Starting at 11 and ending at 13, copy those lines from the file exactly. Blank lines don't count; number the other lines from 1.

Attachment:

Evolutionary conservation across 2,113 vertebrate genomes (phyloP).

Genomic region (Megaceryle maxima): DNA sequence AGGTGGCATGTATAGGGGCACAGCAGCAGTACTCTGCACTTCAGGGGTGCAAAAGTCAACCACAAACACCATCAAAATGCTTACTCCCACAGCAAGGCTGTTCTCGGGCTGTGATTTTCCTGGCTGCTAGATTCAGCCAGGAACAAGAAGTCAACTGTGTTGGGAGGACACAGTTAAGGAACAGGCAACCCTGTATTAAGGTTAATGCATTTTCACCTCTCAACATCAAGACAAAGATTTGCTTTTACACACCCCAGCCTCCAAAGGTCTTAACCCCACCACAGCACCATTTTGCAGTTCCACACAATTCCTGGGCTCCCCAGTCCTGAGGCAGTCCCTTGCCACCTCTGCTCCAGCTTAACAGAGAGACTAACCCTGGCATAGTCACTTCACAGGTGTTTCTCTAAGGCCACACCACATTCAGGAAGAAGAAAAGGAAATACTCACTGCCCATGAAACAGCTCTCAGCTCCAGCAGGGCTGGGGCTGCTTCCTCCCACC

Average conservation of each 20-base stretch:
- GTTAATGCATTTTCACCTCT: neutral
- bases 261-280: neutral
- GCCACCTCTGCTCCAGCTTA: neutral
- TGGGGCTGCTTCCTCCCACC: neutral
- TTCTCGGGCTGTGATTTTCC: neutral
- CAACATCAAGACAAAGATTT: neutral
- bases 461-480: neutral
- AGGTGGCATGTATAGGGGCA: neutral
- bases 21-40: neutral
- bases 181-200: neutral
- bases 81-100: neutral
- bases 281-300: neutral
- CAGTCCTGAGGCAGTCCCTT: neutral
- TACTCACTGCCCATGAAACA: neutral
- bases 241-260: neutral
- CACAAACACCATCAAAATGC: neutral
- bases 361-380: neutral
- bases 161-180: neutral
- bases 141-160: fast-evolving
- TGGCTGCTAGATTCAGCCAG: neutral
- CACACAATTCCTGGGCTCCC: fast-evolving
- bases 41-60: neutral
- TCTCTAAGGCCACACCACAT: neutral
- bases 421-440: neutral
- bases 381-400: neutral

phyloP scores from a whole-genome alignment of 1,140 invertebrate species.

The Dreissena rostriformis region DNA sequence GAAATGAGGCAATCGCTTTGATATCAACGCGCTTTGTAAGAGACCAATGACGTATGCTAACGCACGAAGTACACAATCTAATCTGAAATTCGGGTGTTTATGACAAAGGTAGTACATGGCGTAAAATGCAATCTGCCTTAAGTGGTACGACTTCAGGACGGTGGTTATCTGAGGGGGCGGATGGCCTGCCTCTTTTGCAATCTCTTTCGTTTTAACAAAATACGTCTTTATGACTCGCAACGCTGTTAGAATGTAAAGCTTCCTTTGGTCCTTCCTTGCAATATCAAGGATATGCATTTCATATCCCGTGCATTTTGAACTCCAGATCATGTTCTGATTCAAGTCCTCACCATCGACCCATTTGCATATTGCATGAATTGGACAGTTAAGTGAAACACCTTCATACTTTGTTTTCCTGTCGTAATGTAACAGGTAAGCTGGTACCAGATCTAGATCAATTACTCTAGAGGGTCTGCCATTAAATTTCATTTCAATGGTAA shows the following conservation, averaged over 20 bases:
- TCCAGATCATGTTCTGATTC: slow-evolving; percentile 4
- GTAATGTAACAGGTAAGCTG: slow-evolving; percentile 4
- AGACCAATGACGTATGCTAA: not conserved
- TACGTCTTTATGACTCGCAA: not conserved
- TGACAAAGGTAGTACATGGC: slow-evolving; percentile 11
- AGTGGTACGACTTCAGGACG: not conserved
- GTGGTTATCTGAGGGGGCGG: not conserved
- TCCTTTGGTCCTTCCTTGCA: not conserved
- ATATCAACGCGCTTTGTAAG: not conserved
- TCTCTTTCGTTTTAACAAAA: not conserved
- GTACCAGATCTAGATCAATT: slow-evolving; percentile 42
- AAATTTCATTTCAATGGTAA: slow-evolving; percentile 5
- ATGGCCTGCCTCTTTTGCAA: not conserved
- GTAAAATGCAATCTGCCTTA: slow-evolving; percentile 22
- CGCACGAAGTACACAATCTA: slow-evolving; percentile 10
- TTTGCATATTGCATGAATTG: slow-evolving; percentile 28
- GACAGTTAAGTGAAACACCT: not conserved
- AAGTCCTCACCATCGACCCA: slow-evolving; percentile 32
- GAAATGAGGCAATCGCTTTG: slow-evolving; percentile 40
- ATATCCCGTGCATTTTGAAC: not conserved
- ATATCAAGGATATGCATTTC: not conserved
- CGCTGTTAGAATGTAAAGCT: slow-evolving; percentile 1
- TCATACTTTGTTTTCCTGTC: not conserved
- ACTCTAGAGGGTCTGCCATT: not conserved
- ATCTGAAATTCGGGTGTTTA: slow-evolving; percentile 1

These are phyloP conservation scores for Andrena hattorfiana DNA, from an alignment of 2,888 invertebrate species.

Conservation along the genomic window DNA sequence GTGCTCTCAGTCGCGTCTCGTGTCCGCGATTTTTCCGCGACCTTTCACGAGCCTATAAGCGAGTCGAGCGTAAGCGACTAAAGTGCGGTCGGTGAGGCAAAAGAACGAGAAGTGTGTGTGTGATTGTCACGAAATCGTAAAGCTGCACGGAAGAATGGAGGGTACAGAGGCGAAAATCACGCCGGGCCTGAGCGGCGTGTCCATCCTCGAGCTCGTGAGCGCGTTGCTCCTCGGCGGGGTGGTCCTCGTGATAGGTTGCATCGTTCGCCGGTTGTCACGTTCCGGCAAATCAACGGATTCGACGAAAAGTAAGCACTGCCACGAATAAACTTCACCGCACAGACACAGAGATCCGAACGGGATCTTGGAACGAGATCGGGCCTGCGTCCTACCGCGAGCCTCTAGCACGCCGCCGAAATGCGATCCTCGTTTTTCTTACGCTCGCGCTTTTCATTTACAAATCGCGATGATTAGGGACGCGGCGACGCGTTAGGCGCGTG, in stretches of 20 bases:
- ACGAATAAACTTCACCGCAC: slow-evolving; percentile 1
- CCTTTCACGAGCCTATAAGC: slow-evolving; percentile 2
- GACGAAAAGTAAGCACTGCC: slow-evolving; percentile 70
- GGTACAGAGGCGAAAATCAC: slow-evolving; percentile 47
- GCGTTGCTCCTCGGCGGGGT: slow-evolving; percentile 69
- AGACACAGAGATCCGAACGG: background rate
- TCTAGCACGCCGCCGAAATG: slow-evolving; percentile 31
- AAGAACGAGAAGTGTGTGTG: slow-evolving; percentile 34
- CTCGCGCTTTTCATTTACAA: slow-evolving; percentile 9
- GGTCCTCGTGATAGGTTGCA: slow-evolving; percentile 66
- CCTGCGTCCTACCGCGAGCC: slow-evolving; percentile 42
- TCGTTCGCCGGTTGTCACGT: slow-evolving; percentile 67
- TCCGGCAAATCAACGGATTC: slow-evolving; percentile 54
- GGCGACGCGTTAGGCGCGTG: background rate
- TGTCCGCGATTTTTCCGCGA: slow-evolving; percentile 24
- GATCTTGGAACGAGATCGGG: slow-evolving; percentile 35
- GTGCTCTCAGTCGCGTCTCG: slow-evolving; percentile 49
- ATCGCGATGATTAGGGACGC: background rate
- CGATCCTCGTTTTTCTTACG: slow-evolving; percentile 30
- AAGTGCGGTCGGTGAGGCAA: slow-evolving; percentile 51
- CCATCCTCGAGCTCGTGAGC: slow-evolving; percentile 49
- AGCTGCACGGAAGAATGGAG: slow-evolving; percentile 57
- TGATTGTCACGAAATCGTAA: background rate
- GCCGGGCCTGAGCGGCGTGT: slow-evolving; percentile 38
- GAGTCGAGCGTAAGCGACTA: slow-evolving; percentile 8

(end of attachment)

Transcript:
- AGGTGGCATGTATAGGGGCA: neutral
- bases 21-40: neutral
- bases 181-200: neutral